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TEXT: Ephesians 3:1-13

SUBJECT: Ephesians #5: The Mystery

Roger Silva is a man who knows what he wants, and is willing to do what it takes to get it. He found his calling in life at ten years old, and has followed it thirty-five years with an uncompromising passion and patience.

To get what he wants, Roger has done without most of the joys and comforts of life. He lost contact with his family and never married or had children. He went to bed hungry most nights, and on more than a few of them, he didn't go to bed at all. Always on the move, he made no close friends, found no career, and what he's going to retire on, nobody knows!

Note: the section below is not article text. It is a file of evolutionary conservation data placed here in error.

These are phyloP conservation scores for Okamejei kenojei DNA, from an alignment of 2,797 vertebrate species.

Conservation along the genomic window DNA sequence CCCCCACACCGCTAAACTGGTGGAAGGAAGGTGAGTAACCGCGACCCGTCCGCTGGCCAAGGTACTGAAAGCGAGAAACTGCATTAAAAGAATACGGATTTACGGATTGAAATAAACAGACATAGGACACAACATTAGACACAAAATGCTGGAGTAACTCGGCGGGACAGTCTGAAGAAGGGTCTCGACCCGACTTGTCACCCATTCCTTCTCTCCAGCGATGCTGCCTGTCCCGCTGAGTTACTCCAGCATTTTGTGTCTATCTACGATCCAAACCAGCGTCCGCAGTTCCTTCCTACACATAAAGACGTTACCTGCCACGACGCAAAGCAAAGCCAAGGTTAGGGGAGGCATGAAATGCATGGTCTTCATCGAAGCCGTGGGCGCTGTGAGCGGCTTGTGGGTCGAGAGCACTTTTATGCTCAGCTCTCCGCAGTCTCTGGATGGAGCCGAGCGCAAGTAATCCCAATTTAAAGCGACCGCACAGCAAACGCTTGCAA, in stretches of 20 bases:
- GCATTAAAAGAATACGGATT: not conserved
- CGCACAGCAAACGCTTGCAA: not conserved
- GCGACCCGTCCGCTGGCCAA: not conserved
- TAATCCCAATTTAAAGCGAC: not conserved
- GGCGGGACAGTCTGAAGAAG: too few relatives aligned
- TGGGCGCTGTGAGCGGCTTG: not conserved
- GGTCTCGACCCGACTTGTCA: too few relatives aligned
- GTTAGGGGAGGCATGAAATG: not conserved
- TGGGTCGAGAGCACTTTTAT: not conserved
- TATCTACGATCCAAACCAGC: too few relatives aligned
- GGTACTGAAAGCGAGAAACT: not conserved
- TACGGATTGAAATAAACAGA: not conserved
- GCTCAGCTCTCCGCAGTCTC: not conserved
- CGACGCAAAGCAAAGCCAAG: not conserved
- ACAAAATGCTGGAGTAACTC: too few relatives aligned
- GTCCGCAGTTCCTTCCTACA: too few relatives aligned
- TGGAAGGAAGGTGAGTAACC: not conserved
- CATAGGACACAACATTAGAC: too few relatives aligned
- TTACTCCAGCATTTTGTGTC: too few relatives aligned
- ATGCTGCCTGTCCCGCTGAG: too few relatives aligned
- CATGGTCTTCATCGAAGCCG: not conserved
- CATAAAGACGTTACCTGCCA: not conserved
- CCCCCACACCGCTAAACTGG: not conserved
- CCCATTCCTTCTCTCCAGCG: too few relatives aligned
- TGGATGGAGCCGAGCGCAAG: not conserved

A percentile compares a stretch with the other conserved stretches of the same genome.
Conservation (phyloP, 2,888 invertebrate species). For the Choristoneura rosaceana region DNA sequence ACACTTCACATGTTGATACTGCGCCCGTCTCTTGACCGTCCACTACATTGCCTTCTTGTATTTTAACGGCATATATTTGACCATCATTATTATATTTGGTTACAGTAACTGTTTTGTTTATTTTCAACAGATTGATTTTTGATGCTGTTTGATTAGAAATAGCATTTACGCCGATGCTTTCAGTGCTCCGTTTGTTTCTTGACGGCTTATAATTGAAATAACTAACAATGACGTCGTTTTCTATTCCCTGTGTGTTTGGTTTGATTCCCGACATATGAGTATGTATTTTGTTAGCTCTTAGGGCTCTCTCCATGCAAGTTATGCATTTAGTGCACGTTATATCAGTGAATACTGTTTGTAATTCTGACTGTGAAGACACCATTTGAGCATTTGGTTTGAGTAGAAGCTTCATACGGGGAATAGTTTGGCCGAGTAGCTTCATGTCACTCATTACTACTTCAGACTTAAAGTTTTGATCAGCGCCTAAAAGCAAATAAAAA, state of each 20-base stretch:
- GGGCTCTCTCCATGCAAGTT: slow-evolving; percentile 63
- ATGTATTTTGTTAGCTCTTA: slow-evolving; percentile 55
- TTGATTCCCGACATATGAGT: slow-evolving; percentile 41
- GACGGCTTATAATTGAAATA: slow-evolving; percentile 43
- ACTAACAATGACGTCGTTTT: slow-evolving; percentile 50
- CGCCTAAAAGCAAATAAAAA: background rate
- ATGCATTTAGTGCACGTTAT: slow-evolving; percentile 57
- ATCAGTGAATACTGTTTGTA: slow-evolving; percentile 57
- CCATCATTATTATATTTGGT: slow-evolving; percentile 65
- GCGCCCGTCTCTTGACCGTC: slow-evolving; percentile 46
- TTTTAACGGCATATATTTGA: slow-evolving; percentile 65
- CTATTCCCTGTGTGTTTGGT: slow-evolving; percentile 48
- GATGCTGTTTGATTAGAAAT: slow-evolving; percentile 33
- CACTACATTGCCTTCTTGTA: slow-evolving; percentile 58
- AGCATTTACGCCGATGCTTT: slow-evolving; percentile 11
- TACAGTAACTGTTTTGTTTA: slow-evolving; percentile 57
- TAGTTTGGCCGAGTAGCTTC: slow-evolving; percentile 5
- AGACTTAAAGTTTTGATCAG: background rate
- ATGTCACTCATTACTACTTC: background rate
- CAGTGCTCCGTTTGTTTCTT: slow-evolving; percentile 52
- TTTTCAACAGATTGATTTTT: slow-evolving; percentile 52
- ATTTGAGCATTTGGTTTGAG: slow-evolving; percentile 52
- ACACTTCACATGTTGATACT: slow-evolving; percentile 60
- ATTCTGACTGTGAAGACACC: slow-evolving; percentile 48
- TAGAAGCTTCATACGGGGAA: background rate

People have told Roger to be more reasonable. What he wants is a good thing-they all agree-but why be a fanatic about it? Roger has always turned a deaf ear to the counsel of moderation! No, he will not be 'realistic' because what he wants is so worth wanting that he will live and die for it, and with no regrets.

What do you think of Roger Silva? Is he dedicated.or crazy? Is he a wise man who has found something worth living for and means to do it.or is he a fool chasing after the wind?

At the moment, no one can say what kind of man he is. Because no one knows what he has been after all these years.

If he's a missionary bringing Christ into the dark places of the world, I say he's a wise man. If he's a scientist working day and night to cure cancer, or a diplomat trying to prevent war, I say his life has been well lived. Because the blessings of salvation, life, health, and world peace are things worth living for!